One way to minimize this is to develop a six-month on-boarding process that emphasizes the importance of the new hires getting to know their team members over a number of weeks, building relationships with their boss and peers, and becoming acculturated to your organization.  Too many leaders feel the pressure to deliver major results within the first 90 days, and that tends to generate dysfunctional behaviors and undermine their success in leading others.  A strong on boarding process will help new leaders acclimate to their new roles, even if they are internal candidates that have been promoted.  Using outside coaches who know your organization’s cultural expectations can also help.

Multi-rater feedback.  After new hires have been in their roles for six months, conduct a multi-rater feedback process.  Either use a strong internal mechanism, like an employee survey,  for accomplishing this, or employ an outside resource like RLSI’s FULLVIEW Feedback Inventory™.  The purpose is to provide early feedback to new leaders, whether hired from the outside or promoted from within, on how their direct reports, peers, boss, and others view their approach so far.  Six months gives coworkers enough time to formulate an informed impression, while still being early enough to make any changes recommended by the feedback.

Dysfunctional behavior.  Using the 360-degree feedback or other informal feedback on their behavior and its impact so far, sit down with the new leader and address potentially dysfunctional behavior.  Focus in particular on their success in establishing relationships, building a team, organizing and executing the work for which they are responsible, the quality of their results, and the capacity to manage their own emotions and respond to the needs of others.  Any behaviors that appear to be dysfunctional and could lead to derailment should be identified immediately and clearly.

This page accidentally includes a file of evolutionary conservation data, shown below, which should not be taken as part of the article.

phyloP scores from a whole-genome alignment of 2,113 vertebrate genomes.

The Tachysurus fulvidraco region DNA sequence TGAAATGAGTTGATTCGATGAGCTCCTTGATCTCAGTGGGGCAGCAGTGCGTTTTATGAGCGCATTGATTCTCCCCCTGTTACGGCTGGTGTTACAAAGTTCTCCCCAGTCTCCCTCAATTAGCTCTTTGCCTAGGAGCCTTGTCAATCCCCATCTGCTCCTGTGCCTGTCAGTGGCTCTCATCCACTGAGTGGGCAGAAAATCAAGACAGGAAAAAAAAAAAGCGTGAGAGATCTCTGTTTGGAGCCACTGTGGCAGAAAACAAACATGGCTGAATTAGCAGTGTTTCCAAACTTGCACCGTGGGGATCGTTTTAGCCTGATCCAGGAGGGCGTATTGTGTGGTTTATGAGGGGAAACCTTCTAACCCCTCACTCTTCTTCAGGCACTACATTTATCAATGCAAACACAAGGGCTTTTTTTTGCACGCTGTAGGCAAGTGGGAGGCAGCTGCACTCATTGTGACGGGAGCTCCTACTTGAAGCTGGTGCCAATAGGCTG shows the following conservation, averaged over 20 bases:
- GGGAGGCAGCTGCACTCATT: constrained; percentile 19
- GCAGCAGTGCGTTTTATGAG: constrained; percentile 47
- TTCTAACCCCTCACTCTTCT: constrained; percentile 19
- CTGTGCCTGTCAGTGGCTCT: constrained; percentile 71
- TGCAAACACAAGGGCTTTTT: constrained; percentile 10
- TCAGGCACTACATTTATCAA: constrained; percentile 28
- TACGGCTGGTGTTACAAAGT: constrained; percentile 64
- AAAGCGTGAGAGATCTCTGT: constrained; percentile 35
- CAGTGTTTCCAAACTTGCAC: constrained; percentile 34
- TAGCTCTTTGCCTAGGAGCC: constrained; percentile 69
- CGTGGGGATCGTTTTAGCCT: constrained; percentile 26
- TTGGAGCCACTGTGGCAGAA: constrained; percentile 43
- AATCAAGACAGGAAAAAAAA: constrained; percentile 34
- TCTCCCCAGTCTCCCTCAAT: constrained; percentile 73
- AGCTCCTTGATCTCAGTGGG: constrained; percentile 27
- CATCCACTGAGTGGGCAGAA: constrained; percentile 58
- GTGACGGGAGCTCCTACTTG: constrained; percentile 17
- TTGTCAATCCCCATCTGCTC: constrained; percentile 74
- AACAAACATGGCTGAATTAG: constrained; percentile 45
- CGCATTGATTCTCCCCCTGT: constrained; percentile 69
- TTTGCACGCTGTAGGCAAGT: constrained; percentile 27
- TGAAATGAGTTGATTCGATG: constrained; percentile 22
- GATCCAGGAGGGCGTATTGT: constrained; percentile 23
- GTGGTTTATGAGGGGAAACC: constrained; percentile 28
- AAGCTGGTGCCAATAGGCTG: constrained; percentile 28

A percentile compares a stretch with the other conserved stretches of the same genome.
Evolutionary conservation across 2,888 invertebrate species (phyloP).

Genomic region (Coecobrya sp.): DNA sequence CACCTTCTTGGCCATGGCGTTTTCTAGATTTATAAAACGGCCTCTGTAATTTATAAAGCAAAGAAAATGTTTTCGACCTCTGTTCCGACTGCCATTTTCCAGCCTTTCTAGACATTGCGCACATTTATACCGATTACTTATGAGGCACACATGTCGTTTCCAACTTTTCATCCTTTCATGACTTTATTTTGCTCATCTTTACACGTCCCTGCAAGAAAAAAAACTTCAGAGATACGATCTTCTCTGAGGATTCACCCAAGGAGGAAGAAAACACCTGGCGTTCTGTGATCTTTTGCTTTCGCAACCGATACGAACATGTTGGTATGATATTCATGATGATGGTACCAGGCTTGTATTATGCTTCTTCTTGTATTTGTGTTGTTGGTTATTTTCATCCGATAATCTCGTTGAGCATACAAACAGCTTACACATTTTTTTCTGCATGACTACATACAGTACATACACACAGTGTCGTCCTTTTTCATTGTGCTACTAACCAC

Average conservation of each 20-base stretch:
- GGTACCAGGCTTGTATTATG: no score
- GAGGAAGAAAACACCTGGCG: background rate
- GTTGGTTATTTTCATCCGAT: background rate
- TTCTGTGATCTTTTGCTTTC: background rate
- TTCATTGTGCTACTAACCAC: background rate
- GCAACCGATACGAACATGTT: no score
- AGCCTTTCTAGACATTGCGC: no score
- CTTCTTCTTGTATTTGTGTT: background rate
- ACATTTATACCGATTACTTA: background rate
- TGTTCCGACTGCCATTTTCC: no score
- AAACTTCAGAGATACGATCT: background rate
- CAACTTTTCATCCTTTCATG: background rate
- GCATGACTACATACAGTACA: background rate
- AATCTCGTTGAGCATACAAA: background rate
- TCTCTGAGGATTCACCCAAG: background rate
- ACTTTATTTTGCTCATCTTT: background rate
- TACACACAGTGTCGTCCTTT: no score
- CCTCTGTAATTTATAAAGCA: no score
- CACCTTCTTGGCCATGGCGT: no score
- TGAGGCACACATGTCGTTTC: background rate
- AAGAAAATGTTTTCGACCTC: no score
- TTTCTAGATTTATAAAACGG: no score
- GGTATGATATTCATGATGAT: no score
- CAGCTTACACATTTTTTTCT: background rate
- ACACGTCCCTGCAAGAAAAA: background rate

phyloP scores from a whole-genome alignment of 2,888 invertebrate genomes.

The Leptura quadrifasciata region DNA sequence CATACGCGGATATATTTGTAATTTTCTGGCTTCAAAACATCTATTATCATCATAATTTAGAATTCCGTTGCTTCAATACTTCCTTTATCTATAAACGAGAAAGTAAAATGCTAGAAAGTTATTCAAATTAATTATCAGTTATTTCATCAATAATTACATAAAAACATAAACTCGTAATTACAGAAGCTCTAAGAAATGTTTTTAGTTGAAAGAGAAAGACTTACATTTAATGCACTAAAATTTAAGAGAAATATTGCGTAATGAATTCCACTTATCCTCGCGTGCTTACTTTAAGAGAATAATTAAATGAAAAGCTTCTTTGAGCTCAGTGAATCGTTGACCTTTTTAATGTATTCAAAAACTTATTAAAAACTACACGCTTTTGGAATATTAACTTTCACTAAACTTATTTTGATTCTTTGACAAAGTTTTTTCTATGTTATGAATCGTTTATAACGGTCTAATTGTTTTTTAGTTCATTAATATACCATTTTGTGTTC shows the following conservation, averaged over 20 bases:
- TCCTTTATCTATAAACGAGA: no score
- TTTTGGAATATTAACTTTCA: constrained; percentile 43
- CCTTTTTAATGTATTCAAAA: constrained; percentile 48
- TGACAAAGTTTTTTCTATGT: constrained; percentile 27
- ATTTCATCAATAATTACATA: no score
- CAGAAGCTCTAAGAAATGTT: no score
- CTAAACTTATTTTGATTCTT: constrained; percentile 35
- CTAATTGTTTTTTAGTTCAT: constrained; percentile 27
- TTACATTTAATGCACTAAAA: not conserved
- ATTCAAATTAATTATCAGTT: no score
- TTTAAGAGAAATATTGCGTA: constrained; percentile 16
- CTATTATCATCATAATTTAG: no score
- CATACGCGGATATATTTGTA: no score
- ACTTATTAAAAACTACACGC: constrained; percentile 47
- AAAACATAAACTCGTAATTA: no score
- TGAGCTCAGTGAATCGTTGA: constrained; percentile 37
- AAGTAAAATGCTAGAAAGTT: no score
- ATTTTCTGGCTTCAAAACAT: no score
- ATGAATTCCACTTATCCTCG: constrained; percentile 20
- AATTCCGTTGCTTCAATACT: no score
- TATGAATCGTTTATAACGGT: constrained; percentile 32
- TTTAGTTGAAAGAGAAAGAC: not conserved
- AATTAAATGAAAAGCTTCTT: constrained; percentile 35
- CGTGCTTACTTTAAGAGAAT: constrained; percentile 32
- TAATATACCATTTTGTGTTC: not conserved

In providing this feedback, watch for reactions that suggest they are not taking ownership and, instead, are blaming others, trying to create a smoke-screen, or becoming defensive.  These are serious warning signs typically associated with leaders who are on the path to failure.  Consider using an outside resource to provide this feedback and confront any defensive reaction to it.  Look for a genuine commitment to change potentially derailing behaviors and attitudes, before you invest in support.

Provide Coaching/Mentoring.  If the new leader responds positively to the feedback by taking ownership and asking for help turning the corner in this new role, provide a combination of internal mentoring and external coaching.  Most of the behaviors identified in this article as dysfunctional and leading to failure (being abrasive or emotional, not considering others’ needs, failing to organize/deliver or think strategically, managing and nurturing talent in overly-controlling and ineffective ways, not building a functional team) can be significantly improved through coaching.

As in most situations in life, however, the dysfunctional leader must be committed to the process for any real change to occur.  If you, or an outside coaching resource, are working harder than the new leader is to become more effective in your culture, it is probably time to sever the relationship.